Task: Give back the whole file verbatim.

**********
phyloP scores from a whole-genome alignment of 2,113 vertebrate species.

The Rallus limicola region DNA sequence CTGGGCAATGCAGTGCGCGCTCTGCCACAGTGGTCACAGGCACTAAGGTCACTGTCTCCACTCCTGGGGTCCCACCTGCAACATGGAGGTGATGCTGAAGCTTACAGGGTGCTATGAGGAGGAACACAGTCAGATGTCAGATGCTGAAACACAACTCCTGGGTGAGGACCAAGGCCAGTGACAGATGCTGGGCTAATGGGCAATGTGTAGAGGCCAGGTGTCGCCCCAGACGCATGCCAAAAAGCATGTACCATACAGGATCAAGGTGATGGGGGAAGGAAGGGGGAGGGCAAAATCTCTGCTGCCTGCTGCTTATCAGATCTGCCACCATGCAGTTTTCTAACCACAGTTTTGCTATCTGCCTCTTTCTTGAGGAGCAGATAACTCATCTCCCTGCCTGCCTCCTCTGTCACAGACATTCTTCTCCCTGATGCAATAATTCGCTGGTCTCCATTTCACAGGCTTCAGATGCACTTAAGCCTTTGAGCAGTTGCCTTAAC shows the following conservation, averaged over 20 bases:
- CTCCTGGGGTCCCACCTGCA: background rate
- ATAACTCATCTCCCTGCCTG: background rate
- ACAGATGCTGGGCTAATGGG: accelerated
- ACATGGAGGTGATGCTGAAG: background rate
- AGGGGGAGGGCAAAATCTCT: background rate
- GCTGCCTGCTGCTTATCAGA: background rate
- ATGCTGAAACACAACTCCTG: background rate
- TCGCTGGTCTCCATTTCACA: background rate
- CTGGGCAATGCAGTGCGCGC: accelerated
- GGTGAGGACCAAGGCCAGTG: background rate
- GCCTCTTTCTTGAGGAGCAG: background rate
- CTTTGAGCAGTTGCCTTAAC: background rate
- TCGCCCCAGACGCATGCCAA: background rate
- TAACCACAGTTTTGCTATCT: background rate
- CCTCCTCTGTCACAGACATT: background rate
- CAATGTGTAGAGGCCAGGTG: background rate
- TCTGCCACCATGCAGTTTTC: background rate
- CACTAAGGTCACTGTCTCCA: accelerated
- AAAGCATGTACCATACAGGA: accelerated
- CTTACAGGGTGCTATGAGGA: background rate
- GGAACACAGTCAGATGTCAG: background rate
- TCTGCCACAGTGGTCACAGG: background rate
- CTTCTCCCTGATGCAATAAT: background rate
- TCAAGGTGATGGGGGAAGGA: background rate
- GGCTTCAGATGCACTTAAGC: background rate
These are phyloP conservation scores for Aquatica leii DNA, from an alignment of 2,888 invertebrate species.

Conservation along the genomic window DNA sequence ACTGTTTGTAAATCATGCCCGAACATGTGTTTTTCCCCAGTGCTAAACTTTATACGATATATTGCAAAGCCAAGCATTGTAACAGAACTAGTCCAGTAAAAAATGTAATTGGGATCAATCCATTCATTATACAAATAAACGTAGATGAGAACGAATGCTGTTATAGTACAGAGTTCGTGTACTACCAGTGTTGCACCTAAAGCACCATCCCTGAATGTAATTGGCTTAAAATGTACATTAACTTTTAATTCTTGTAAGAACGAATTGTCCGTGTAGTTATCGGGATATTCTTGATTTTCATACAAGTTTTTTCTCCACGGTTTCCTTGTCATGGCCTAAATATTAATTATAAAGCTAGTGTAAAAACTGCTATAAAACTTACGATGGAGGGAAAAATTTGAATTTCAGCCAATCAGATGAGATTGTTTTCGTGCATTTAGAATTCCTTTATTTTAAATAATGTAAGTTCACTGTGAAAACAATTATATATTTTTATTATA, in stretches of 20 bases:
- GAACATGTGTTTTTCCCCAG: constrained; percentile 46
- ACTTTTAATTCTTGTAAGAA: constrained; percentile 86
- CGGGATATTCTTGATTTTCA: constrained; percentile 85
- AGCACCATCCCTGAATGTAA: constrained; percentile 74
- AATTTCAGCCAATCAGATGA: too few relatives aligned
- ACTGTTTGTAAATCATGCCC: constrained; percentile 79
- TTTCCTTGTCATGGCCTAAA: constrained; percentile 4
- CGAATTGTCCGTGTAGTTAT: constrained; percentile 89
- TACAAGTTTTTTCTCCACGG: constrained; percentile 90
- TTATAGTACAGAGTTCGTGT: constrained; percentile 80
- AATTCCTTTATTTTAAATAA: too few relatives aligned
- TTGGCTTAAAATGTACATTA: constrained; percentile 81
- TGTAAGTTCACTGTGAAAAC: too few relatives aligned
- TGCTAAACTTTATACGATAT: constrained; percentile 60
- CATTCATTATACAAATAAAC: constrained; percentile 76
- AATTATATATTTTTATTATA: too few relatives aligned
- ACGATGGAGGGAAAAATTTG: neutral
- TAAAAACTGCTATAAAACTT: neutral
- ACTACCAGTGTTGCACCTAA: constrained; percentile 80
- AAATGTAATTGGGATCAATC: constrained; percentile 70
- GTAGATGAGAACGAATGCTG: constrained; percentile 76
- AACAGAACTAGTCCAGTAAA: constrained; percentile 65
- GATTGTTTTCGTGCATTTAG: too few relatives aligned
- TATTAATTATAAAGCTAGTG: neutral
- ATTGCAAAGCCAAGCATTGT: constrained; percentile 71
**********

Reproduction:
phyloP scores from a whole-genome alignment of 2,113 vertebrate species.

The Rallus limicola region DNA sequence CTGGGCAATGCAGTGCGCGCTCTGCCACAGTGGTCACAGGCACTAAGGTCACTGTCTCCACTCCTGGGGTCCCACCTGCAACATGGAGGTGATGCTGAAGCTTACAGGGTGCTATGAGGAGGAACACAGTCAGATGTCAGATGCTGAAACACAACTCCTGGGTGAGGACCAAGGCCAGTGACAGATGCTGGGCTAATGGGCAATGTGTAGAGGCCAGGTGTCGCCCCAGACGCATGCCAAAAAGCATGTACCATACAGGATCAAGGTGATGGGGGAAGGAAGGGGGAGGGCAAAATCTCTGCTGCCTGCTGCTTATCAGATCTGCCACCATGCAGTTTTCTAACCACAGTTTTGCTATCTGCCTCTTTCTTGAGGAGCAGATAACTCATCTCCCTGCCTGCCTCCTCTGTCACAGACATTCTTCTCCCTGATGCAATAATTCGCTGGTCTCCATTTCACAGGCTTCAGATGCACTTAAGCCTTTGAGCAGTTGCCTTAAC shows the following conservation, averaged over 20 bases:
- CTCCTGGGGTCCCACCTGCA: background rate
- ATAACTCATCTCCCTGCCTG: background rate
- ACAGATGCTGGGCTAATGGG: accelerated
- ACATGGAGGTGATGCTGAAG: background rate
- AGGGGGAGGGCAAAATCTCT: background rate
- GCTGCCTGCTGCTTATCAGA: background rate
- ATGCTGAAACACAACTCCTG: background rate
- TCGCTGGTCTCCATTTCACA: background rate
- CTGGGCAATGCAGTGCGCGC: accelerated
- GGTGAGGACCAAGGCCAGTG: background rate
- GCCTCTTTCTTGAGGAGCAG: background rate
- CTTTGAGCAGTTGCCTTAAC: background rate
- TCGCCCCAGACGCATGCCAA: background rate
- TAACCACAGTTTTGCTATCT: background rate
- CCTCCTCTGTCACAGACATT: background rate
- CAATGTGTAGAGGCCAGGTG: background rate
- TCTGCCACCATGCAGTTTTC: background rate
- CACTAAGGTCACTGTCTCCA: accelerated
- AAAGCATGTACCATACAGGA: accelerated
- CTTACAGGGTGCTATGAGGA: background rate
- GGAACACAGTCAGATGTCAG: background rate
- TCTGCCACAGTGGTCACAGG: background rate
- CTTCTCCCTGATGCAATAAT: background rate
- TCAAGGTGATGGGGGAAGGA: background rate
- GGCTTCAGATGCACTTAAGC: background rate
These are phyloP conservation scores for Aquatica leii DNA, from an alignment of 2,888 invertebrate species.

Conservation along the genomic window DNA sequence ACTGTTTGTAAATCATGCCCGAACATGTGTTTTTCCCCAGTGCTAAACTTTATACGATATATTGCAAAGCCAAGCATTGTAACAGAACTAGTCCAGTAAAAAATGTAATTGGGATCAATCCATTCATTATACAAATAAACGTAGATGAGAACGAATGCTGTTATAGTACAGAGTTCGTGTACTACCAGTGTTGCACCTAAAGCACCATCCCTGAATGTAATTGGCTTAAAATGTACATTAACTTTTAATTCTTGTAAGAACGAATTGTCCGTGTAGTTATCGGGATATTCTTGATTTTCATACAAGTTTTTTCTCCACGGTTTCCTTGTCATGGCCTAAATATTAATTATAAAGCTAGTGTAAAAACTGCTATAAAACTTACGATGGAGGGAAAAATTTGAATTTCAGCCAATCAGATGAGATTGTTTTCGTGCATTTAGAATTCCTTTATTTTAAATAATGTAAGTTCACTGTGAAAACAATTATATATTTTTATTATA, in stretches of 20 bases:
- GAACATGTGTTTTTCCCCAG: constrained; percentile 46
- ACTTTTAATTCTTGTAAGAA: constrained; percentile 86
- CGGGATATTCTTGATTTTCA: constrained; percentile 85
- AGCACCATCCCTGAATGTAA: constrained; percentile 74
- AATTTCAGCCAATCAGATGA: too few relatives aligned
- ACTGTTTGTAAATCATGCCC: constrained; percentile 79
- TTTCCTTGTCATGGCCTAAA: constrained; percentile 4
- CGAATTGTCCGTGTAGTTAT: constrained; percentile 89
- TACAAGTTTTTTCTCCACGG: constrained; percentile 90
- TTATAGTACAGAGTTCGTGT: constrained; percentile 80
- AATTCCTTTATTTTAAATAA: too few relatives aligned
- TTGGCTTAAAATGTACATTA: constrained; percentile 81
- TGTAAGTTCACTGTGAAAAC: too few relatives aligned
- TGCTAAACTTTATACGATAT: constrained; percentile 60
- CATTCATTATACAAATAAAC: constrained; percentile 76
- AATTATATATTTTTATTATA: too few relatives aligned
- ACGATGGAGGGAAAAATTTG: neutral
- TAAAAACTGCTATAAAACTT: neutral
- ACTACCAGTGTTGCACCTAA: constrained; percentile 80
- AAATGTAATTGGGATCAATC: constrained; percentile 70
- GTAGATGAGAACGAATGCTG: constrained; percentile 76
- AACAGAACTAGTCCAGTAAA: constrained; percentile 65
- GATTGTTTTCGTGCATTTAG: too few relatives aligned
- TATTAATTATAAAGCTAGTG: neutral
- ATTGCAAAGCCAAGCATTGT: constrained; percentile 71